I have no wish to display the kind of oblique discourtesy shown by Fr Medcalf to the Bishop of the Armed Forces as reported by himself in the CH dated October 27. But to actually boast of discomfitting a (presumably invited) guest in his sanctuary plumbed a new low in rude behaviour.

The cause of peace was never advanced by the absence of charity. As long as there are memories, however blurred, I shall wear my poppy with pride.

 

Mother Benignus

Those particular “Thoughts from an English Parish” have provoked correspondence. One of the cheery sides of being a regular Chronicler are the letters from readers. I’ve heard broadcasters. wonder “if there’s anyone our there”; every journalist hopes that someone somewhere is tuned in.

Just in time for this month (if you have your Herald delivered to your home on a Friday and if not, why not?) was a letter from a reader in London alerting me to a memorial mass. This will be said for Sr Mary Benignus at Coloma College, West Wickham, Kent on November 11 at 11:30 am. All former students are invited to attend.

Mother Benignus, who died in the summer of 1988, came from Co. Kerry and trained as a teacher at Coloma College of Education before the Second War, when it was still in Croyden.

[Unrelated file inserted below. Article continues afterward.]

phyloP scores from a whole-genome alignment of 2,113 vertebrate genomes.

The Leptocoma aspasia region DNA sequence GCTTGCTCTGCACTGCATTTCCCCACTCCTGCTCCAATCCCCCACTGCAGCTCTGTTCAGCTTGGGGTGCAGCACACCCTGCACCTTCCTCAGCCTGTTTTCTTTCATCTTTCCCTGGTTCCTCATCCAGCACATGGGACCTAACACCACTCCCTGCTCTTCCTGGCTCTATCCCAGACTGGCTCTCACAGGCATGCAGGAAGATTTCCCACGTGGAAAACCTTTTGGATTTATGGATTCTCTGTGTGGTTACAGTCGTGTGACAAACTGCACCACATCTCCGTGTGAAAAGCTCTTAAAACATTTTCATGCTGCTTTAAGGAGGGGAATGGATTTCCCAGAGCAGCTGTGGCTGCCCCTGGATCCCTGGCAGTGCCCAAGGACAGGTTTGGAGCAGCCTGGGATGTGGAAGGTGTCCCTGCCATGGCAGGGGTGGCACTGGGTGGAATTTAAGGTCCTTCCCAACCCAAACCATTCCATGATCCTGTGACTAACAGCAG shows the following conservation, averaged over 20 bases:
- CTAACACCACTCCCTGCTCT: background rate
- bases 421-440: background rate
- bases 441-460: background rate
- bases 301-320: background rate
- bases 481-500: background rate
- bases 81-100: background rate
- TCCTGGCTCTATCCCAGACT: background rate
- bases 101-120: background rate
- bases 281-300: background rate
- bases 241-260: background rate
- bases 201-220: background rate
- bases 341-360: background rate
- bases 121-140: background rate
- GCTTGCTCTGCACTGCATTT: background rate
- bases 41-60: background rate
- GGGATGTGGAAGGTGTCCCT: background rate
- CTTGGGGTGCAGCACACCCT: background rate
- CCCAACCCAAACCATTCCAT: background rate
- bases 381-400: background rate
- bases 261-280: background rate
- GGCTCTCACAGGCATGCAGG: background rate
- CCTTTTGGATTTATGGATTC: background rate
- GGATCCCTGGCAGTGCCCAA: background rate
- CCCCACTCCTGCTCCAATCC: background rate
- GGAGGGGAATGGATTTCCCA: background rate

She later became principal, and it was thanks to her energy and imagination that the college expanded and moved to Wickham Court – an historic building older than Hampton Court.

Her work for Catholic education was recognised when she received, in 1970, the papal award Pro Eccsesia et Pontifice. All ex-students will surely want to be there to celebrate her inspiring spirit.

 

My notebook

My notebook reminds me that I intended to discuss the privatisation of the water industry, Rod Strange’s riposte to A. N. Wilson’s depiction of an Eminent Victorian, the Synod and the ordination of women and the horror of the abortifacient pills. Hey ho, other pens in other places.

Let me leave you with these teasing couplets:

We have enough for mankind’s needs
But not enough for mankind’s greeds.

Or how about:

If the Church allowed the Pill
Do you suppose the pews would fill?